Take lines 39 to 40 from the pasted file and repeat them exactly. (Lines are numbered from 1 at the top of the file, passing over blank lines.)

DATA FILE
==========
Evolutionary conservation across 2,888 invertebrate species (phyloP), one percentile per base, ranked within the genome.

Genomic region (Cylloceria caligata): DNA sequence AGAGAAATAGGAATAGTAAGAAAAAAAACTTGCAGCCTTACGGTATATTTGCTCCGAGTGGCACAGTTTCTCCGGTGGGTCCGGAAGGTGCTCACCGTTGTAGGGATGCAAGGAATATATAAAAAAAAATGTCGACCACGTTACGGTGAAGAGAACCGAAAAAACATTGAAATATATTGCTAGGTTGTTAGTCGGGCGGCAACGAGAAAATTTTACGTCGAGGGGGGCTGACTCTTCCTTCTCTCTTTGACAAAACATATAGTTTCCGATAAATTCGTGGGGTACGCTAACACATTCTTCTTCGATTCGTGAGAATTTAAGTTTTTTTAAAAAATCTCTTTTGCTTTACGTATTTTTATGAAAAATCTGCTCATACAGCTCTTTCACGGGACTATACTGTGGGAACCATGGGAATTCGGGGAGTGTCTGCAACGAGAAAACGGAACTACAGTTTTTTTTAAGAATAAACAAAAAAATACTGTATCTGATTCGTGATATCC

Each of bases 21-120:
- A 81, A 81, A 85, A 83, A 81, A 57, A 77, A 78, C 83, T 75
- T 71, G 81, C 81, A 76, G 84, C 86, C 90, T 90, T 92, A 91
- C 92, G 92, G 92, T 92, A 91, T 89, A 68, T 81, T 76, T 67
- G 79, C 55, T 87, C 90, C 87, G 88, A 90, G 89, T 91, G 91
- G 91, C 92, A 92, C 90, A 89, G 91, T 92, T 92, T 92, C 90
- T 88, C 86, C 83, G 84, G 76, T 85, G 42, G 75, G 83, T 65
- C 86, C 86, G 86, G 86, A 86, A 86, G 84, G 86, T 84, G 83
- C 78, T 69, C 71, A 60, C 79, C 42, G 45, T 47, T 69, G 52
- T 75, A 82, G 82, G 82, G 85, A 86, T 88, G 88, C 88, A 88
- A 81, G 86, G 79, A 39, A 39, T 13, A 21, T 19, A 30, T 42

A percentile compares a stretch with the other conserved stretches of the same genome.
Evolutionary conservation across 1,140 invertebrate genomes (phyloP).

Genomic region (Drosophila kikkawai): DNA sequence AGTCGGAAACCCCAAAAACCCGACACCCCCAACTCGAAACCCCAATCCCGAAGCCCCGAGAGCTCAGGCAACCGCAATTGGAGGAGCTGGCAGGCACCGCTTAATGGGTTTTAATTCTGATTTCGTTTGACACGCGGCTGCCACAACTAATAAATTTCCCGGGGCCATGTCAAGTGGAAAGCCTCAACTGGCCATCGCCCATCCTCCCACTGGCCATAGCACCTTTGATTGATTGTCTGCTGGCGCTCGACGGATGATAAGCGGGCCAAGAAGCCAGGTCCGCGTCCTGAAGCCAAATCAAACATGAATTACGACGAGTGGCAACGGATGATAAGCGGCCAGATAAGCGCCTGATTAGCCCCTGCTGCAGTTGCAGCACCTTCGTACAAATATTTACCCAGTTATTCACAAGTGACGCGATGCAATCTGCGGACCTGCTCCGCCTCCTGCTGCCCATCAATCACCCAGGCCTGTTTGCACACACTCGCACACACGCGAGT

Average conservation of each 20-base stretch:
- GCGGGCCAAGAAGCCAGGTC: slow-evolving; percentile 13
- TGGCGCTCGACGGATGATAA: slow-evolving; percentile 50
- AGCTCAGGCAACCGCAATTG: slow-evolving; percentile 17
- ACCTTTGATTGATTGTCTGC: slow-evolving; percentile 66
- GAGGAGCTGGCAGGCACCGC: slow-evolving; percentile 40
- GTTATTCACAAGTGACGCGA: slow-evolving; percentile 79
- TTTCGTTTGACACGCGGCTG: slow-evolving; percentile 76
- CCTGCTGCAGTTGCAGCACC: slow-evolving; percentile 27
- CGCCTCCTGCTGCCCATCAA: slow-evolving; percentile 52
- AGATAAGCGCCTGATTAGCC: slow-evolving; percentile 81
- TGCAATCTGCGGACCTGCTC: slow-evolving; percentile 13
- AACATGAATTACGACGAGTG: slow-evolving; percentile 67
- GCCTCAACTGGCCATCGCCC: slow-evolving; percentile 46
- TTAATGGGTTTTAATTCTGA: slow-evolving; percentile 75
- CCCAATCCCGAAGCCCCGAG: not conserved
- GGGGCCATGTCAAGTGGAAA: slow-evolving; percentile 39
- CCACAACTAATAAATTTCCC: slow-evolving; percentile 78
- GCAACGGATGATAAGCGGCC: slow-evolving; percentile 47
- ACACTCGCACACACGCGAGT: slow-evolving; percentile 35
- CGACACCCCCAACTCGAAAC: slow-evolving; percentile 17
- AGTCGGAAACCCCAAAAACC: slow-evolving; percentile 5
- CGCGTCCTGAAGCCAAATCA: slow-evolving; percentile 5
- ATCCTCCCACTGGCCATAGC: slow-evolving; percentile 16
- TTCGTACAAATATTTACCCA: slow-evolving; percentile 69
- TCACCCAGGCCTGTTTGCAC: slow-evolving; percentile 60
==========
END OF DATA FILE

- CGCGTCCTGAAGCCAAATCA: slow-evolving; percentile 5
- ATCCTCCCACTGGCCATAGC: slow-evolving; percentile 16